Diets with High Fiber and Low Calorie Content - dummies

Diets with High Fiber and Low Calorie Content

By Jane Kirby, The American Dietetic Association

The thinking behind these high-fiber, low-calorie diets is that because fiber can’t be digested, it doesn’t have calories. This is true. And because it takes up so much room in the stomach, it’s filling, too. Also true. Therefore, if a diet is really high in fiber, weight loss should be easy.

Here are two diets that focus on fiber:

  • Eat More, Weigh Less, by Dean Ornish, MD: By keeping fat to no more than 10 percent of daily calories and eating basically a high-fiber vegetarian diet, you can reverse heart disease and lose weight.

    Studies published in scientific journals have shown that this diet keeps its promises. However, many people find such a lowfat, vegetarian diet too stringent and difficult to stick with for long. Many nutritionists believe that this diet is too low in fat and that meals provide little satiety or long-term satisfaction.

    This diet plan has some good ideas for healthier food choices. However, it may not be a promising lifelong plan for many people because it’s so restrictive. But if you can incorporate some of the lowfat, high-fiber strategies into your normal eating style, you can make positive health changes.

  • Good Carbs, Bad Carbs, by Johanna Burani, MS, RD, CDE and Linda Rao, MEd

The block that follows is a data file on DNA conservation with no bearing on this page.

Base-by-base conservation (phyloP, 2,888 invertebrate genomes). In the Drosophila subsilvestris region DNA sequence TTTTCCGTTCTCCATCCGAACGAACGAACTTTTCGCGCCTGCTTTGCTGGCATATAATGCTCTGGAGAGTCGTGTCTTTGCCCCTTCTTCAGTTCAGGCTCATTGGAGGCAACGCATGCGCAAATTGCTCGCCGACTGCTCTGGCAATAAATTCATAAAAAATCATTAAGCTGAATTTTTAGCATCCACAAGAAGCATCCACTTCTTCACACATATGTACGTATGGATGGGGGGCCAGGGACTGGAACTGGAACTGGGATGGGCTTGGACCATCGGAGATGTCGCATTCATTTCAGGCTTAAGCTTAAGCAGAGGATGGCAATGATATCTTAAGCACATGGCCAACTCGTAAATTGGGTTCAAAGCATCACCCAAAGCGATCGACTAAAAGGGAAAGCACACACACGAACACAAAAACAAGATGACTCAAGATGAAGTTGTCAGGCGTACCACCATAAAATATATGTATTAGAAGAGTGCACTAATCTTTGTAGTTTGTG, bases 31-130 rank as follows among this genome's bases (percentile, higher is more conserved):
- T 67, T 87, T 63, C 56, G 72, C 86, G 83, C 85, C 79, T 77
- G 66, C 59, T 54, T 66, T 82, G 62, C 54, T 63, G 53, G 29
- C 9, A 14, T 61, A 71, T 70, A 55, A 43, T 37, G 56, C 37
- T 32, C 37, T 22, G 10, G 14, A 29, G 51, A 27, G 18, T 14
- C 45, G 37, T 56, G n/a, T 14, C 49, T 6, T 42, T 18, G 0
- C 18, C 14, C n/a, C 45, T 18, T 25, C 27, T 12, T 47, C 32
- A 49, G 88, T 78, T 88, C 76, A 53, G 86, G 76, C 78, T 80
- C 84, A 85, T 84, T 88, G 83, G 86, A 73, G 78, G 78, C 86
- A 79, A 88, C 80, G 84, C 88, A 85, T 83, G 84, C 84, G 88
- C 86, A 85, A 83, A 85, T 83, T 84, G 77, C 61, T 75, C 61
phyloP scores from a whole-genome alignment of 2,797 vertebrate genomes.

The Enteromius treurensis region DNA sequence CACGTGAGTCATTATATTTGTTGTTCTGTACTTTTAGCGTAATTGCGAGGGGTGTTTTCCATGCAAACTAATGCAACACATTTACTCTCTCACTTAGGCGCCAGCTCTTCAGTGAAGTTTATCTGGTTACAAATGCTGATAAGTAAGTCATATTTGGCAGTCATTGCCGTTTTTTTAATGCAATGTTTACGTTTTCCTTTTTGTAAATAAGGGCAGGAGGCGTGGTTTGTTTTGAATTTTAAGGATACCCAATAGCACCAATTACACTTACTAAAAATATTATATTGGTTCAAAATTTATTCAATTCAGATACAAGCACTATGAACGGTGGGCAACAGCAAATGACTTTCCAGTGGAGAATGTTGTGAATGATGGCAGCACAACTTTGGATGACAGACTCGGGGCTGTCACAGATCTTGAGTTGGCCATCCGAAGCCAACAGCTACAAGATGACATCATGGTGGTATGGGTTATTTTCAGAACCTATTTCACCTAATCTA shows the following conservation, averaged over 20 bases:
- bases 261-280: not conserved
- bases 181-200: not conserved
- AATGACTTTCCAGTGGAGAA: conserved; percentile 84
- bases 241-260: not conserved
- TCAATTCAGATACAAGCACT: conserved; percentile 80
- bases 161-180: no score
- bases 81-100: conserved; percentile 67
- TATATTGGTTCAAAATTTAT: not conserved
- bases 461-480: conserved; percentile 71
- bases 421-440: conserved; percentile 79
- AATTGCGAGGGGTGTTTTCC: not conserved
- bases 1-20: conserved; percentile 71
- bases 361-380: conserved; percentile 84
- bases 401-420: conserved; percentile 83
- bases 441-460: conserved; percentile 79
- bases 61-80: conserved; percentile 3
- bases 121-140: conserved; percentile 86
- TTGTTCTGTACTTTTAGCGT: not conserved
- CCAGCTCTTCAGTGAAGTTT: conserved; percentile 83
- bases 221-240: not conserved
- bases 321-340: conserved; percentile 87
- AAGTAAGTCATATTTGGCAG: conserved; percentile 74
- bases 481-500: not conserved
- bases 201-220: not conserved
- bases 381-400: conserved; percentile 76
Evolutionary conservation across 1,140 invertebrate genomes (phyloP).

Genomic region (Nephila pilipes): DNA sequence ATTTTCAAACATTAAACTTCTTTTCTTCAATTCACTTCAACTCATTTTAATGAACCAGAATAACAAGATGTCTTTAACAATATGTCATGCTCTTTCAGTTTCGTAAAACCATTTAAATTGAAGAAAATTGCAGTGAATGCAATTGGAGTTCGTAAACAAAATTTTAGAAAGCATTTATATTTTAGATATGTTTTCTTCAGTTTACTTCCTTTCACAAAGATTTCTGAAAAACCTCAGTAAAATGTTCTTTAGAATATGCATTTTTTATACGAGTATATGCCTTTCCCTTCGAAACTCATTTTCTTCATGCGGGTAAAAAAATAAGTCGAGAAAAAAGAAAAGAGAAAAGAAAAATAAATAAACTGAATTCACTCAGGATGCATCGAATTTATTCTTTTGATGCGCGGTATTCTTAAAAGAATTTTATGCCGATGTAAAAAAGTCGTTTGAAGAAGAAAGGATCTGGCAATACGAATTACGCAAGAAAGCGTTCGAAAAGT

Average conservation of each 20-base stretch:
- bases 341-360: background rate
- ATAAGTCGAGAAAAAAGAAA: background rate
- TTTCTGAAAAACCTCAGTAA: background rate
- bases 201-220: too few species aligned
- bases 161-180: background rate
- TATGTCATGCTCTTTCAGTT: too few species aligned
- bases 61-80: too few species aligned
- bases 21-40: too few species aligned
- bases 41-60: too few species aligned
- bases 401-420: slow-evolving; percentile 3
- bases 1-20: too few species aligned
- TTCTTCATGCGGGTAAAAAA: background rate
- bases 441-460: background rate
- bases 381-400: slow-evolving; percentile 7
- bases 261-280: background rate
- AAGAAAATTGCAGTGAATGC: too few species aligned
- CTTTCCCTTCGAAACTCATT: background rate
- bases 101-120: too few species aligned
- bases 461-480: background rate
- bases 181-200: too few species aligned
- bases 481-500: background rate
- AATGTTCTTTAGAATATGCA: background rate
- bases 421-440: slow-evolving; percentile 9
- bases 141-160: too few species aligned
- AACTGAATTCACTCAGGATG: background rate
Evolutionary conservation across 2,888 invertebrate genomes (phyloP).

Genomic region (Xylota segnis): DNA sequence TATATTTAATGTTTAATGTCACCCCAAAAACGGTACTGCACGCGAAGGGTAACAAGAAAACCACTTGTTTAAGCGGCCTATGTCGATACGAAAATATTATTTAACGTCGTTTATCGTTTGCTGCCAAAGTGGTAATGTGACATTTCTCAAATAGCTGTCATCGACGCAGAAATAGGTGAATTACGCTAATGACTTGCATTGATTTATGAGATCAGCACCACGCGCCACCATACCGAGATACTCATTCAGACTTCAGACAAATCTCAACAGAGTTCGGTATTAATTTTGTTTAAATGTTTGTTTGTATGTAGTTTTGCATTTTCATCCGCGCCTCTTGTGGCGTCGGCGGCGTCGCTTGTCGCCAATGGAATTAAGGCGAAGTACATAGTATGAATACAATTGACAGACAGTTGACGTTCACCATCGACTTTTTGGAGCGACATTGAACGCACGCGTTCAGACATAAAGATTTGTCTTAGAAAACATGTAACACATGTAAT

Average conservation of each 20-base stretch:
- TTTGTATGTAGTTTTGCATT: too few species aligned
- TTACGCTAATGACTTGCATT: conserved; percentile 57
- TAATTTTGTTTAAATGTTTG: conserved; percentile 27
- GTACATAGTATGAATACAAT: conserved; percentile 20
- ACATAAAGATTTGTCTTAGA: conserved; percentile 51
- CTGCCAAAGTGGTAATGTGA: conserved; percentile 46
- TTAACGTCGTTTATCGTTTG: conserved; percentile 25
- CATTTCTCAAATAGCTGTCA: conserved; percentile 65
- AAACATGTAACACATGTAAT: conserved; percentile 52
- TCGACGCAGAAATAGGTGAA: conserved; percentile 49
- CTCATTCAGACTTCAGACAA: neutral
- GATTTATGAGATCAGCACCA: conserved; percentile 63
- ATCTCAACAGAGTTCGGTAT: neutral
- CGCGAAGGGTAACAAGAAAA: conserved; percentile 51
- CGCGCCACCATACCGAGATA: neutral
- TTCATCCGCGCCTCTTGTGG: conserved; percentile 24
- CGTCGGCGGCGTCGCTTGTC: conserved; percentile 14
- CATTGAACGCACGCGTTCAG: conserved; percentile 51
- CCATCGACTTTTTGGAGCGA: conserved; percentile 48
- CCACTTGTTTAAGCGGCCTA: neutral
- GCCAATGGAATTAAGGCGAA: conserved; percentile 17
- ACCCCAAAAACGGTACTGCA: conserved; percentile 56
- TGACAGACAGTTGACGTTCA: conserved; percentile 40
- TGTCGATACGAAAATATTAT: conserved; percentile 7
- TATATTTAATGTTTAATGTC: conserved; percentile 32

Your body needs carbohydrate for fuel. Although you shouldn’t restrict the amount of carbohydrate foods you eat, you should limit the kinds of carbohydrate based on the glycemic index.

    Some carbohydrates are digested faster and more completely than others. For example, a white potato is turned into glucose faster than an equal amount of cooked lentils. Glycemic index does change in the company of other kinds of foods, such as fat, or how the food may be cooked. Therefore, glycemic index alone can’t determine whether a carbohydrate food fits into your diet or not.

    Americans eat far too many simple, sugary, and refined carbohydrates and not enough of the fiber-rich ones. Although most people eat only about 11 grams of fiber a day, health authorities recommend consuming 20 to 35 grams of fiber per day. And remember, eating excess calories from fat, carbohydrate, or protein makes you gain weight — not just from carbohydrate alone.